‌‌Global‌ ‌Object‌ ‌

An‌ ‌object‌ ‌that‌ ‌constantly‌ ‌exists‌ ‌in‌ ‌the‌ ‌global‌ ‌scope‌ ‌is‌ ‌called‌ ‌a‌ ‌global‌ ‌object.‌ ‌ In‌ ‌‌JavaScript,‌‌ ‌the‌ ‌global‌ ‌object‌ ‌supplies‌ ‌‌variables‌‌ ‌and‌‌ ‌functions‌‌ ‌that‌ ‌can‌ ‌be‌ ‌ available‌ ‌everywhere.‌

It‌ ‌is‌ ‌called‌ ‌a‌ ‌‌ ‌‌window‌‌ ‌in‌ ‌the‌ ‌browser,‌ ‌‌ ‌‌global‌‌ ‌-‌ ‌in‌ ‌Node.js,‌ ‌and‌ ‌can‌ ‌have‌ ‌other‌ ‌ names‌ ‌in‌ ‌different‌ ‌environments.‌

Lately,‌ ‌a‌ ‌standardized‌ ‌name‌ ‌‌ ‌‌globalThis‌‌ ‌was‌ ‌added‌ ‌for‌ ‌the‌ ‌global‌ ‌object.‌ ‌It‌ ‌is‌ ‌ meant‌ ‌to‌ ‌be‌ ‌supported‌ ‌by‌ ‌all‌ ‌the‌ ‌environments.‌

It‌ ‌is‌ ‌possible‌ ‌to‌ ‌access‌ ‌all‌ ‌the‌ ‌properties‌ ‌of‌ ‌the‌ ‌global‌ ‌object‌ ‌directly,‌ ‌as‌ ‌shown‌ ‌below:‌

console.log("Welcome to W3Docs");
// is the same aswindow.console.log("Welcome to W3Docs");

In‌ ‌a‌ ‌browser,‌ ‌global‌ ‌variables‌ ‌and‌ ‌functions‌ ‌that‌ ‌are‌ ‌declared‌ ‌using‌ ‌‌‌‌‌‌var‌‌ ‌‌(and‌ ‌not‌ ‌ const‌ ‌or‌ ‌let),‌ ‌grow‌ ‌into‌ ‌the‌ ‌global‌ ‌object‌ ‌property‌ ‌like‌ ‌this:‌

<!DOCTYPE html>
<html>
  <head>
    <title>Title of the document</title>
  </head>
  <body>
    <h1>Global object</h1>
    <script>
      var globalVar = 10;
      alert(window.globalVar); //10 became a property of the global object
    </script>
  </body>
</html>

But‌ ‌note‌ ‌that‌ ‌modern‌ ‌scripts‌ ‌apply‌ ‌JavaScript‌ ‌modules‌ ‌in‌ ‌which‌ ‌things‌ ‌like‌ ‌that‌ ‌never‌ ‌happen.‌

A‌ ‌thing‌ ‌like‌ ‌that‌ ‌wouldn’t‌ ‌happen,‌ ‌if‌ ‌‌‌‌‌‌‌‌let‌‌ ‌was‌ ‌used‌ ‌instead‌ ‌of‌ ‌‌‌‌‌‌‌‌var‌:‌

<!DOCTYPE html>
<html>
  <head>
    <title>Title of the document</title>
  </head>
  <body>
    <h1> Global object</h1>
    <script>
      let globalVar = 10;
      alert(window.globalVar); //undefined, became a property of the global object
    </script>
  </body>
</html>

In‌ ‌case‌ ‌a‌ ‌value‌ ‌is‌ ‌very‌ ‌essential,‌ ‌and‌ ‌you‌ ‌want‌ ‌it‌ ‌to‌ ‌be‌ ‌globally‌ ‌available,‌ ‌you‌ ‌ should‌ ‌write‌ ‌it‌ ‌as‌ ‌a‌ ‌property‌ ‌directly‌ ‌like‌ ‌this:‌

//make the current book information global so that all scripts can access it
window.currentBook = {
name: "Javascript"
};
// somewhere else in the code
console.log(currentBook.name); // Javascript
//or if we have a local variable called "currentBook", get it from window explicitly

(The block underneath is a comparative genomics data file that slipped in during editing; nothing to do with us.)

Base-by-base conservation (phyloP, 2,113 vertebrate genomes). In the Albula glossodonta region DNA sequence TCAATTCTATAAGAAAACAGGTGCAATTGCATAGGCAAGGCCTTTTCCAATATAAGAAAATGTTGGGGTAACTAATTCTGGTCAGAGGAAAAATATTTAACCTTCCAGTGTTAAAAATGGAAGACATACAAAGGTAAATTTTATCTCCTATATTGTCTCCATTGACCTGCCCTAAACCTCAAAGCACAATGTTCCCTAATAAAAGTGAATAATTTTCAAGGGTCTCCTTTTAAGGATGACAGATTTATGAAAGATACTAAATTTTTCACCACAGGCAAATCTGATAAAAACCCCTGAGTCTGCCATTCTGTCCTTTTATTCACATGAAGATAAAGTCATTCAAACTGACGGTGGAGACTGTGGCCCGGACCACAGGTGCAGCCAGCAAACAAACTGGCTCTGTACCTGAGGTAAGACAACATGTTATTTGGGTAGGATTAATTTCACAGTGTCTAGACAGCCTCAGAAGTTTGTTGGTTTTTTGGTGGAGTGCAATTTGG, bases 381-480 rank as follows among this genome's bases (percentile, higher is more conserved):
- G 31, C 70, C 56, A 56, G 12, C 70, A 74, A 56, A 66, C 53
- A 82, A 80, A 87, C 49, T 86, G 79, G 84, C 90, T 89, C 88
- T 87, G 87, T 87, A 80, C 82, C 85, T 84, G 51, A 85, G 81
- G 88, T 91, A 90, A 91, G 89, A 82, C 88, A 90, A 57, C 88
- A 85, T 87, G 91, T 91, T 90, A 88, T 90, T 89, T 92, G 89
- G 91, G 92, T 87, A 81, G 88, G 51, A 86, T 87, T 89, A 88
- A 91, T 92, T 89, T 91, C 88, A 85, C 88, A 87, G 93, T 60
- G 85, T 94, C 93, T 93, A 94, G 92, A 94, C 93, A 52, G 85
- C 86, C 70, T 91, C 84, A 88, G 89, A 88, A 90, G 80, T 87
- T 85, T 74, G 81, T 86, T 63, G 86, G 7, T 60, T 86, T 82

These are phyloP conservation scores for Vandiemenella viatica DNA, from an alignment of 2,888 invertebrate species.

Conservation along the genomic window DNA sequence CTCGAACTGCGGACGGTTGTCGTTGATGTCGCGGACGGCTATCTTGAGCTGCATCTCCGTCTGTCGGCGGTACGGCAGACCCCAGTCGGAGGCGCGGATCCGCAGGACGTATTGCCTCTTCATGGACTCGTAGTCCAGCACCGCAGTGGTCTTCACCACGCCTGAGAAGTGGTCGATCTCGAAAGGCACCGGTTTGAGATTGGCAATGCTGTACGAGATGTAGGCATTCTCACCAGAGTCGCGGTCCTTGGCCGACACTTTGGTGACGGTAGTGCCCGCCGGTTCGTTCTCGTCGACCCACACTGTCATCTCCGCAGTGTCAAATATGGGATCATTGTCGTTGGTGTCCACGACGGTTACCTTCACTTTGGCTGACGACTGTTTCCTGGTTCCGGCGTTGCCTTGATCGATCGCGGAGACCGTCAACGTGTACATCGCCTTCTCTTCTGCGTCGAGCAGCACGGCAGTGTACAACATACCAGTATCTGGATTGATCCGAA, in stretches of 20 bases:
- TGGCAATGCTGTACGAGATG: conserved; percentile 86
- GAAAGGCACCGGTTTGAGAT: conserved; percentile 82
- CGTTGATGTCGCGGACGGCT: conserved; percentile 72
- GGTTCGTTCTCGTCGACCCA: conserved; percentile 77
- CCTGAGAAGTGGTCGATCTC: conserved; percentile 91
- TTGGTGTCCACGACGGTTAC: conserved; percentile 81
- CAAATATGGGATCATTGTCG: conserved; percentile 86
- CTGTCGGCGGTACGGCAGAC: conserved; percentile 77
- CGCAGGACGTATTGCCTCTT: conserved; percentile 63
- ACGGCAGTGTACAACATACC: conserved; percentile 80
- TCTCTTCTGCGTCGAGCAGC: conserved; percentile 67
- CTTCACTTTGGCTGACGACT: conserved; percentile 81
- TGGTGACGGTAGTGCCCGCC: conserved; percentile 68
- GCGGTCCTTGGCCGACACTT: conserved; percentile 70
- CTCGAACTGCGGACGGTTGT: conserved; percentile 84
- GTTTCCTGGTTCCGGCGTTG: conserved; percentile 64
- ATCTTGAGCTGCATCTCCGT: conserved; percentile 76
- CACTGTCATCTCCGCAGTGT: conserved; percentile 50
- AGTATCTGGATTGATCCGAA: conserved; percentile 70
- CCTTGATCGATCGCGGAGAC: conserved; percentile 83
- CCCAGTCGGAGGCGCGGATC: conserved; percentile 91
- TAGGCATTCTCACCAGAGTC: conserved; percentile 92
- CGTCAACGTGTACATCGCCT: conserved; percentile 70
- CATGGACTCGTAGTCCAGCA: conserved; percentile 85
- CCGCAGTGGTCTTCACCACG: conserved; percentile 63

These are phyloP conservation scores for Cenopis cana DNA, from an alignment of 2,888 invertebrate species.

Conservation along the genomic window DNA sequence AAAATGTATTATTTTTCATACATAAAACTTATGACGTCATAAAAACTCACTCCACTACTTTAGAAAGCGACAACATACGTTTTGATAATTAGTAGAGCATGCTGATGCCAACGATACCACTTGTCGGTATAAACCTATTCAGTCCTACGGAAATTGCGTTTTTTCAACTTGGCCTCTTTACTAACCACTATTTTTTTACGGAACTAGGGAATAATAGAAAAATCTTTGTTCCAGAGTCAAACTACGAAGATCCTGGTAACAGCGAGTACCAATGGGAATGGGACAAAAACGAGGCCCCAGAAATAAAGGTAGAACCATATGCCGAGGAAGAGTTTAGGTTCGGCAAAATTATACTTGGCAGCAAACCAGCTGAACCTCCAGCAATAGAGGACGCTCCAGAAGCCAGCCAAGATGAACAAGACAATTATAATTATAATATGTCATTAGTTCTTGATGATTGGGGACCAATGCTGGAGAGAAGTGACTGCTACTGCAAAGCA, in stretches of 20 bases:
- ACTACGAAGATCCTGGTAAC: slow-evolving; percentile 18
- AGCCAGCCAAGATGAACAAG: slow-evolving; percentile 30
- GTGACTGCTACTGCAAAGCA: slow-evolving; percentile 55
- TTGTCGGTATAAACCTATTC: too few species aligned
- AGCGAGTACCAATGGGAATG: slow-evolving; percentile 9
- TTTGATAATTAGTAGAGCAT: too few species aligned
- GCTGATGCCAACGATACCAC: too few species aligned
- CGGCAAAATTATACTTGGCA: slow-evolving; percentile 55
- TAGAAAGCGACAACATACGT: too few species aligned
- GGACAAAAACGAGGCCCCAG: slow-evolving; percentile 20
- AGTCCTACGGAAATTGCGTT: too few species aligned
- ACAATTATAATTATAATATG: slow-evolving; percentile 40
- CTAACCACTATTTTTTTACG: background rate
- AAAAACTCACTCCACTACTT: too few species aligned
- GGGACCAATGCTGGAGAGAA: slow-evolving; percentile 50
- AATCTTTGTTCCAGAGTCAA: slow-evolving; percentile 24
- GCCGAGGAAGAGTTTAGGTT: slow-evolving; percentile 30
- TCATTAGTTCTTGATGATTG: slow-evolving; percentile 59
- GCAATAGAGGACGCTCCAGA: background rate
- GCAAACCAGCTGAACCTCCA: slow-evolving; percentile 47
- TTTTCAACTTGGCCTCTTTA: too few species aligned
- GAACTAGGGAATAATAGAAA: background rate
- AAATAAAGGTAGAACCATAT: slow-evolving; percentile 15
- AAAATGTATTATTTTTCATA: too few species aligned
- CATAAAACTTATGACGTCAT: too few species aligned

console.log(window.currentBook.name); //Javascript

So,‌ ‌generally,‌ ‌it‌ ‌is‌ ‌discouraged‌ ‌to‌ ‌use‌ ‌global‌ ‌objects.‌

‌Applying‌ ‌Polyfills‌ ‌

As‌ ‌a‌ ‌rule,‌ ‌the‌ ‌global‌ ‌object‌ ‌is‌ ‌implemented‌ ‌to‌ ‌test‌ ‌the‌ ‌support‌ ‌of‌ ‌modern‌ ‌ language‌ ‌peculiarities.‌

For‌ ‌example,‌ ‌let’s‌ ‌check‌ ‌whether‌ ‌there‌ ‌exists‌ ‌a‌ ‌built-in‌ ‌‌ ‌‌Promise‌‌ ‌object:‌

if‌‌ ‌(!‌window‌.Promise)‌ ‌{‌ ‌
  ‌console‌.log(‌"Your‌ ‌browser‌ ‌is‌ ‌old"‌);‌ ‌
}‌ ‌

Actually,‌ ‌it‌ ‌doesn’t‌ ‌exist‌ ‌in‌ ‌old‌ ‌browsers.‌ ‌So‌ ‌if‌ ‌you‌ ‌find‌ ‌out‌ ‌there‌ ‌is‌ ‌none‌ ‌in‌ ‌your‌ ‌ browser,‌ ‌then‌ ‌you‌ ‌can‌ ‌make‌ ‌polyfills.‌ ‌In‌ ‌other‌ ‌words,‌ ‌you‌ ‌can‌ ‌insert‌ ‌functions‌ ‌ that‌ ‌are‌ ‌not‌ ‌supported‌ ‌by‌ ‌the‌ ‌environment,‌ ‌but‌ ‌the‌ ‌modern‌ ‌standard‌ ‌supports‌ ‌ them.‌

So,‌ ‌in‌ ‌such‌ ‌cases,‌ ‌you‌ ‌can‌ ‌act‌ ‌as‌ ‌follows:‌ ‌

if‌‌ ‌(!‌window‌.Promise)‌ ‌{‌ ‌
  window‌.Promise‌ ‌=‌ ‌...‌ ‌‌//‌ ‌custom‌ ‌implementation‌ ‌of‌ ‌the‌ ‌function‌ ‌of‌ ‌the‌ ‌modern‌ language‌ ‌
}‌ ‌
 ‌

Summary‌ ‌

In‌ ‌short‌ ‌we‌ ‌can‌ ‌state‌ ‌that‌ ‌the‌ ‌global‌ ‌object‌ ‌includes‌ ‌variables‌ ‌that‌ ‌are‌ ‌supported‌ ‌anywhere.‌ ‌It‌ ‌involves‌ ‌JavaScript‌ ‌built-ins‌ ‌like‌ ‌‌Array‌‌ ‌‌and‌ ‌environment-specific‌ ‌values.‌

A‌ ‌generic‌ ‌‌ globalThis‌‌ ‌name‌ ‌is‌ ‌used‌ ‌for‌ ‌global‌ ‌objects.‌ ‌It‌ ‌is‌ ‌required‌ ‌to‌ ‌store‌ ‌ values‌ ‌inside‌ ‌a‌ ‌global‌ ‌object‌ ‌only‌ ‌if‌ ‌they‌ ‌are‌ ‌really‌ ‌global‌ ‌for‌ ‌the‌ ‌project.‌ ‌ Moreover,‌ ‌their‌ ‌number‌ ‌should‌ ‌be‌ ‌kept‌ ‌at‌ ‌a‌ ‌minimum.‌




Do you find this helpful?

Related articles